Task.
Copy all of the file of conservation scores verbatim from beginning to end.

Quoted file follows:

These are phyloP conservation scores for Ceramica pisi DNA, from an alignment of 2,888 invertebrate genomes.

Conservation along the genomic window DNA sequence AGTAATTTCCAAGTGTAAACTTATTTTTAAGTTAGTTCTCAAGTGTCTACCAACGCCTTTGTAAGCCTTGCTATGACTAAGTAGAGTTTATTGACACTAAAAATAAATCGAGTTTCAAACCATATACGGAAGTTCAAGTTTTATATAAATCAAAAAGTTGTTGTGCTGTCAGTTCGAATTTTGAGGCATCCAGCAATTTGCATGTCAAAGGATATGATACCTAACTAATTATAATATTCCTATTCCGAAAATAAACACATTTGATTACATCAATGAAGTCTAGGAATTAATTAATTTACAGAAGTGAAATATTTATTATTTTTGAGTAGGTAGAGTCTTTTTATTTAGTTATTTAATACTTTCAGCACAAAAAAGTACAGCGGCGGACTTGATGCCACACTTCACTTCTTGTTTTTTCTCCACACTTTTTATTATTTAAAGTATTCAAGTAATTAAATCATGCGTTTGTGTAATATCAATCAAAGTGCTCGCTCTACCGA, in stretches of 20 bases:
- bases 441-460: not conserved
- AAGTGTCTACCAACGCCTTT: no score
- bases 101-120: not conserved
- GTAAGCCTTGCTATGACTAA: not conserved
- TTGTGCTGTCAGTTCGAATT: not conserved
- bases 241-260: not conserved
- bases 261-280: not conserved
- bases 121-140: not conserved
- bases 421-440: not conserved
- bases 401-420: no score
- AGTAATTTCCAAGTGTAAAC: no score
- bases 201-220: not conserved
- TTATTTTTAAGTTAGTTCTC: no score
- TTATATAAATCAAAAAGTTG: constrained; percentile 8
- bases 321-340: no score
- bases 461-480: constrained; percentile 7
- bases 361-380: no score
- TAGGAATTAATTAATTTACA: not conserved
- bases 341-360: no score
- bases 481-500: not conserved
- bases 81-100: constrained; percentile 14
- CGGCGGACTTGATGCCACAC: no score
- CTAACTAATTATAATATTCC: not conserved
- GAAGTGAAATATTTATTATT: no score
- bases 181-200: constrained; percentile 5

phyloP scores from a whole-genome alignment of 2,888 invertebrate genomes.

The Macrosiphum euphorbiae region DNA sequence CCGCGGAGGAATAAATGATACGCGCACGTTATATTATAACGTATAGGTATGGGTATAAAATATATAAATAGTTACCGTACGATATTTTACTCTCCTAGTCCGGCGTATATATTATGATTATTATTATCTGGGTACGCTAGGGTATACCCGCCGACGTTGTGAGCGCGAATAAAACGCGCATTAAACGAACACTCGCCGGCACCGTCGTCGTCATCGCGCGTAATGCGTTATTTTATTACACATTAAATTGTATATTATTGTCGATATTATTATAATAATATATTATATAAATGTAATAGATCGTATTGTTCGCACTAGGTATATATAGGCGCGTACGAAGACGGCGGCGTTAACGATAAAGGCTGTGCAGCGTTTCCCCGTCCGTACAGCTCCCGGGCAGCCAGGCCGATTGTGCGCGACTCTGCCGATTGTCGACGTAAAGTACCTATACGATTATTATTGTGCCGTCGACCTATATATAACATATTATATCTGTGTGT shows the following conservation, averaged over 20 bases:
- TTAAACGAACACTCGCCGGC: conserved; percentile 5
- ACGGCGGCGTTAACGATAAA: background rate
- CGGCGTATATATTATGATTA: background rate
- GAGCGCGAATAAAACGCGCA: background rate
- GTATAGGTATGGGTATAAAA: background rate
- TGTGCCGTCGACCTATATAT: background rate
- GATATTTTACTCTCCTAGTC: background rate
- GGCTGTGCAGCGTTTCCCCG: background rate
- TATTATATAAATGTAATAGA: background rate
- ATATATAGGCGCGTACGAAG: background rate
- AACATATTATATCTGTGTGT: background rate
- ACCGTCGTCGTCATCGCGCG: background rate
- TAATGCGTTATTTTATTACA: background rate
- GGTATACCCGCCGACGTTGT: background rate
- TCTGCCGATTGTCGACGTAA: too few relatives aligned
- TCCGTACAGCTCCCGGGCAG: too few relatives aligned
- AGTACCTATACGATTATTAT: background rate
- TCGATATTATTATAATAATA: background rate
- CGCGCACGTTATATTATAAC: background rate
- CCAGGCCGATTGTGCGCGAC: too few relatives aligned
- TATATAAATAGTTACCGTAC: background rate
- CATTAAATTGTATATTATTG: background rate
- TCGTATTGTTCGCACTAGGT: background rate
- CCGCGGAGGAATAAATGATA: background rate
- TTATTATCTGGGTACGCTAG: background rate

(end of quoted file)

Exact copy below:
These are phyloP conservation scores for Ceramica pisi DNA, from an alignment of 2,888 invertebrate genomes.

Conservation along the genomic window DNA sequence AGTAATTTCCAAGTGTAAACTTATTTTTAAGTTAGTTCTCAAGTGTCTACCAACGCCTTTGTAAGCCTTGCTATGACTAAGTAGAGTTTATTGACACTAAAAATAAATCGAGTTTCAAACCATATACGGAAGTTCAAGTTTTATATAAATCAAAAAGTTGTTGTGCTGTCAGTTCGAATTTTGAGGCATCCAGCAATTTGCATGTCAAAGGATATGATACCTAACTAATTATAATATTCCTATTCCGAAAATAAACACATTTGATTACATCAATGAAGTCTAGGAATTAATTAATTTACAGAAGTGAAATATTTATTATTTTTGAGTAGGTAGAGTCTTTTTATTTAGTTATTTAATACTTTCAGCACAAAAAAGTACAGCGGCGGACTTGATGCCACACTTCACTTCTTGTTTTTTCTCCACACTTTTTATTATTTAAAGTATTCAAGTAATTAAATCATGCGTTTGTGTAATATCAATCAAAGTGCTCGCTCTACCGA, in stretches of 20 bases:
- bases 441-460: not conserved
- AAGTGTCTACCAACGCCTTT: no score
- bases 101-120: not conserved
- GTAAGCCTTGCTATGACTAA: not conserved
- TTGTGCTGTCAGTTCGAATT: not conserved
- bases 241-260: not conserved
- bases 261-280: not conserved
- bases 121-140: not conserved
- bases 421-440: not conserved
- bases 401-420: no score
- AGTAATTTCCAAGTGTAAAC: no score
- bases 201-220: not conserved
- TTATTTTTAAGTTAGTTCTC: no score
- TTATATAAATCAAAAAGTTG: constrained; percentile 8
- bases 321-340: no score
- bases 461-480: constrained; percentile 7
- bases 361-380: no score
- TAGGAATTAATTAATTTACA: not conserved
- bases 341-360: no score
- bases 481-500: not conserved
- bases 81-100: constrained; percentile 14
- CGGCGGACTTGATGCCACAC: no score
- CTAACTAATTATAATATTCC: not conserved
- GAAGTGAAATATTTATTATT: no score
- bases 181-200: constrained; percentile 5

phyloP scores from a whole-genome alignment of 2,888 invertebrate genomes.

The Macrosiphum euphorbiae region DNA sequence CCGCGGAGGAATAAATGATACGCGCACGTTATATTATAACGTATAGGTATGGGTATAAAATATATAAATAGTTACCGTACGATATTTTACTCTCCTAGTCCGGCGTATATATTATGATTATTATTATCTGGGTACGCTAGGGTATACCCGCCGACGTTGTGAGCGCGAATAAAACGCGCATTAAACGAACACTCGCCGGCACCGTCGTCGTCATCGCGCGTAATGCGTTATTTTATTACACATTAAATTGTATATTATTGTCGATATTATTATAATAATATATTATATAAATGTAATAGATCGTATTGTTCGCACTAGGTATATATAGGCGCGTACGAAGACGGCGGCGTTAACGATAAAGGCTGTGCAGCGTTTCCCCGTCCGTACAGCTCCCGGGCAGCCAGGCCGATTGTGCGCGACTCTGCCGATTGTCGACGTAAAGTACCTATACGATTATTATTGTGCCGTCGACCTATATATAACATATTATATCTGTGTGT shows the following conservation, averaged over 20 bases:
- TTAAACGAACACTCGCCGGC: conserved; percentile 5
- ACGGCGGCGTTAACGATAAA: background rate
- CGGCGTATATATTATGATTA: background rate
- GAGCGCGAATAAAACGCGCA: background rate
- GTATAGGTATGGGTATAAAA: background rate
- TGTGCCGTCGACCTATATAT: background rate
- GATATTTTACTCTCCTAGTC: background rate
- GGCTGTGCAGCGTTTCCCCG: background rate
- TATTATATAAATGTAATAGA: background rate
- ATATATAGGCGCGTACGAAG: background rate
- AACATATTATATCTGTGTGT: background rate
- ACCGTCGTCGTCATCGCGCG: background rate
- TAATGCGTTATTTTATTACA: background rate
- GGTATACCCGCCGACGTTGT: background rate
- TCTGCCGATTGTCGACGTAA: too few relatives aligned
- TCCGTACAGCTCCCGGGCAG: too few relatives aligned
- AGTACCTATACGATTATTAT: background rate
- TCGATATTATTATAATAATA: background rate
- CGCGCACGTTATATTATAAC: background rate
- CCAGGCCGATTGTGCGCGAC: too few relatives aligned
- TATATAAATAGTTACCGTAC: background rate
- CATTAAATTGTATATTATTG: background rate
- TCGTATTGTTCGCACTAGGT: background rate
- CCGCGGAGGAATAAATGATA: background rate
- TTATTATCTGGGTACGCTAG: background rate